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Teespring, Penny Clicks and Gurus
#1
I've been doing quite a bit of research into current Internet marketing
techniques, etc. before choosing the best options to get started with. I have a 16 year background in web development, SEO, etc. so a lot of this is familiar territory but a lot of the so called "guru" courses remind me of the old "envelope stuffing" scams that appeared in many publications prior to the web. When I see courses priced at $400 and up with tons of affiliate spins from just about every guru (and guru wannabe) shotgunned all over Facebook, it's all reminiscent of the "stuffing envelopes" ads. What is really surprising are the videos and materials in some of these courses. Some of the videos are unedited and amateur to the extreme, no transcripts and presenters who look like they haven't taken a bath in a week, buying their clothing from Goodwill. However, they make claims of thousands in sales, luxury homes in Thailand, etc. partying on beaches and only working a couple hours a day. Yet, what really cracks me up is some of these guys are sitting at a beach front cafe with a back pack and a laptop, appearing to live a rich man's life. I also have a home in Thailand and usually guys in there 20's and 30's with backpacks stay at cheap guesthouses. People with money have suitcases and stay in luxury hotels. Anyway, I'm getting off track, sorry.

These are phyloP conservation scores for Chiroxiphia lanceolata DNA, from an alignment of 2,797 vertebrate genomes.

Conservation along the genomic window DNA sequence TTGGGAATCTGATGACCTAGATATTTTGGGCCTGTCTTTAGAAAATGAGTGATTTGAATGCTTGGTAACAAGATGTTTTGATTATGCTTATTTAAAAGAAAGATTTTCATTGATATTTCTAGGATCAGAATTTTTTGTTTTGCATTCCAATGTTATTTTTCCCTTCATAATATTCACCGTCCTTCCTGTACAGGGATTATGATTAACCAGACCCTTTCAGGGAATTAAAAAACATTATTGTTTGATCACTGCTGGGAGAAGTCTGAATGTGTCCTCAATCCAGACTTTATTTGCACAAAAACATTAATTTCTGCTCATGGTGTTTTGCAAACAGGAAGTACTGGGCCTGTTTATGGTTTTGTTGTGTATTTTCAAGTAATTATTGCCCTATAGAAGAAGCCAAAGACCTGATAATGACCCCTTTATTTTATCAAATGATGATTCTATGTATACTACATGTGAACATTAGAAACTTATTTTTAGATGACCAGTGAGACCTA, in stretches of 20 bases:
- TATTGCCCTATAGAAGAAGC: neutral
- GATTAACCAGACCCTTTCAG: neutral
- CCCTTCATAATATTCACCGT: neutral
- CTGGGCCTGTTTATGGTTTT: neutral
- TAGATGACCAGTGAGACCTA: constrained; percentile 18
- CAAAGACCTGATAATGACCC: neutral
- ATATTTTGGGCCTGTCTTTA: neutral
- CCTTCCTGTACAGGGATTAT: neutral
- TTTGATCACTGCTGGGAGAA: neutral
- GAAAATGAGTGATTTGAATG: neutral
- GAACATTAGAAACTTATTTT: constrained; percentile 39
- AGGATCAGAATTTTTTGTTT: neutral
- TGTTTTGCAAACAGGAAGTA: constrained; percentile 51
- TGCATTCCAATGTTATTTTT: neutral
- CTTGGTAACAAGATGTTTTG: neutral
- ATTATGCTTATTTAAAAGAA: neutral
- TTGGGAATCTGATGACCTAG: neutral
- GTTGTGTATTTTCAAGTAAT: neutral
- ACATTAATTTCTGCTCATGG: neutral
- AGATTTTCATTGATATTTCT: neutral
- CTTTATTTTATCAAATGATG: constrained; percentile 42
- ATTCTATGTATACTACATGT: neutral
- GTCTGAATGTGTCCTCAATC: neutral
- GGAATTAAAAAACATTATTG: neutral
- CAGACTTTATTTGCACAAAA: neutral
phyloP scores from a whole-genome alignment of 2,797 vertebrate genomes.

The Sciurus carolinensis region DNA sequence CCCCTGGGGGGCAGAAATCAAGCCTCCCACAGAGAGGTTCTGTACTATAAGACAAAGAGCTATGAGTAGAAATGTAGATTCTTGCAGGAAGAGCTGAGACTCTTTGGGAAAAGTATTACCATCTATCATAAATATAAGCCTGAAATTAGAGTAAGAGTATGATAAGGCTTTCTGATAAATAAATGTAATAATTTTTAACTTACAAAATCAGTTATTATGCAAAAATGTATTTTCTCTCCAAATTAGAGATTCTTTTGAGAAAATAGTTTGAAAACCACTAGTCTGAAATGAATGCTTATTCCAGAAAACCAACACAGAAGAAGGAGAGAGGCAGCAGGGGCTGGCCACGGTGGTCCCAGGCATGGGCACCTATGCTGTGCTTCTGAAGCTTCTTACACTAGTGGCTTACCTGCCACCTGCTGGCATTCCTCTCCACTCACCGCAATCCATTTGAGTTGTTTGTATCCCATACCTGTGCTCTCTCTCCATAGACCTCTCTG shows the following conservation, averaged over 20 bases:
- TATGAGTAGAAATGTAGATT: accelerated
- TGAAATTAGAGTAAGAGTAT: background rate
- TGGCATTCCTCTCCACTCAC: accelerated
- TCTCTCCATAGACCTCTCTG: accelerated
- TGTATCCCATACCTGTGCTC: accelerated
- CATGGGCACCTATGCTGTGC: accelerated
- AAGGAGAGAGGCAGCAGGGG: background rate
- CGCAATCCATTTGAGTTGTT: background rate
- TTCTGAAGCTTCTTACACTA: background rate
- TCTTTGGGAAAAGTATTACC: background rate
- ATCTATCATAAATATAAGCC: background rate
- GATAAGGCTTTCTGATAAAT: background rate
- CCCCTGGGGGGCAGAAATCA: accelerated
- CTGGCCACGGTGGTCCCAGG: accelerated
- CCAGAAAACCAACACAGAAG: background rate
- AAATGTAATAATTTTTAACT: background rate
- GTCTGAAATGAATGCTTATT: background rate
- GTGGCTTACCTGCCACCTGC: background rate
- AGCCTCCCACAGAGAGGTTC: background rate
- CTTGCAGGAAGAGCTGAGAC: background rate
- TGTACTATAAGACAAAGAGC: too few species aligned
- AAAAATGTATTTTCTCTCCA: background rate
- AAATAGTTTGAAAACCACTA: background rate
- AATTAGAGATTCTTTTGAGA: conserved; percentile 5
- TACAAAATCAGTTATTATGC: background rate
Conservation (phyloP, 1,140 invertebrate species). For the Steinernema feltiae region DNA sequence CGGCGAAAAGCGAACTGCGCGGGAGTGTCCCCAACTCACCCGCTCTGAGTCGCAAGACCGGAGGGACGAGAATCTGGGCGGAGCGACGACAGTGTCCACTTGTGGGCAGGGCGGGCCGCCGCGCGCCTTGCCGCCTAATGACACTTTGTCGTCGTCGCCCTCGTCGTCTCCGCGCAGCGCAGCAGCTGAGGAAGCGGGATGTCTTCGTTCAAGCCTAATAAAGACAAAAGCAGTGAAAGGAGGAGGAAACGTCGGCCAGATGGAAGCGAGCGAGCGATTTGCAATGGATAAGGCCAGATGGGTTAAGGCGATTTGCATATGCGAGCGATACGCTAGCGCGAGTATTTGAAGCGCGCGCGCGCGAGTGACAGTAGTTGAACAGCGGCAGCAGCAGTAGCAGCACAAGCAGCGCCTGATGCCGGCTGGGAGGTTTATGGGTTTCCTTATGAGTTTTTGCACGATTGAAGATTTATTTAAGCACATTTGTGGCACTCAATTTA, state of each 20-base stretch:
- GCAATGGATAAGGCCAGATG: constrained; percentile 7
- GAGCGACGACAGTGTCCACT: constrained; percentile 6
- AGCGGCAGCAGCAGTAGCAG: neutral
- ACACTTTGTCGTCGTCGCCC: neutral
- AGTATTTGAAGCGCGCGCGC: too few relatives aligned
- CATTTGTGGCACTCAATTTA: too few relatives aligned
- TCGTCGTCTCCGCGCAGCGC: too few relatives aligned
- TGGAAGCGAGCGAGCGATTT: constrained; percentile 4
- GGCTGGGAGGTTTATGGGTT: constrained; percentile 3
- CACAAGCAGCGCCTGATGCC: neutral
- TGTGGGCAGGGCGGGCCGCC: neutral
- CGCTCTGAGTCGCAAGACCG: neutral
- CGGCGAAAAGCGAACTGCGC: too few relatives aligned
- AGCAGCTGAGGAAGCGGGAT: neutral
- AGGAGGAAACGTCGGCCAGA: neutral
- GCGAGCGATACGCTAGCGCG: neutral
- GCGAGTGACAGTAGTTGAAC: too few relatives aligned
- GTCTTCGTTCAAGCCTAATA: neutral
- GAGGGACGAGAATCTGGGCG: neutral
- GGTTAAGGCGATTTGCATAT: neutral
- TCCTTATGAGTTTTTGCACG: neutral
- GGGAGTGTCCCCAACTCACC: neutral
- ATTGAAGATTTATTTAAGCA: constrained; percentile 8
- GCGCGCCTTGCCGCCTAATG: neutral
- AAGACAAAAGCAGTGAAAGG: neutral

I've done a lot of research recently into Teespring and have noticed that most campaigns seem to not meet their goals. The ones that do, have a huge amount of Likes on Facebook which may indicate that they're coming from well established FB pages with thousands of fans/likes. Which brings me to the next point, "penny clicks". I have created a new FB page and used the methods described by Chris Record and others to generate penny likes. Despite recommended demographic changes and multiple split tests, the lowest I've ever gotten is 6 cents per like. Curious to hear others experiences on this. I notice that some of the pages with 20k or more likes advertise t-shirts but I'm curious about the other methods these people are using to monetize their pages. Perhaps it's marketing to specific UID's rather than newsfeed posts, etc. It sometimes seems that in some of these courses, they give you the fluff at the top, enough to get you to buy a course but keep their real monetizing methods well guarded. Maybe I'm wrong but that just seems to be the impression I get.
With that said, I think there are some very professional people out there Like Kenster, etc. who really care enough to properly put together a course and sell it. I also like what Pat Flynn and Matthew Woodward and a few others distribute.
In my own experience, I started with Google AdSense. I monetized one of my websites in 2007 and was making $400 to $500 per month in AdSense revenue. These days, it's down to around $100 per month. I also have a passive income from other web related projects that are not Internet marketing. However, like Google AdSense, that is not entirely consistent either. I'm now looking at other methods of which there seem to be a lot to choose from, blogging, CPA, PLR, apps, etc. The discouraging part is that like everything else in this world, it seems like those who were first in, already have the big bucks and resources are the ones who are profitable. Everyone else is scrambling to catch up with $5 per day FB campaigns, etc. putting in much more time and getting much less out of it than a guy with a full time job.
I'm just curious to see what others think about all this. Maybe I'm off base on all this and perhaps a little jaded but continue to be optimistic and weed through the junk to find a few good resources. Thanks to everyone on GBH. Some really great people here!
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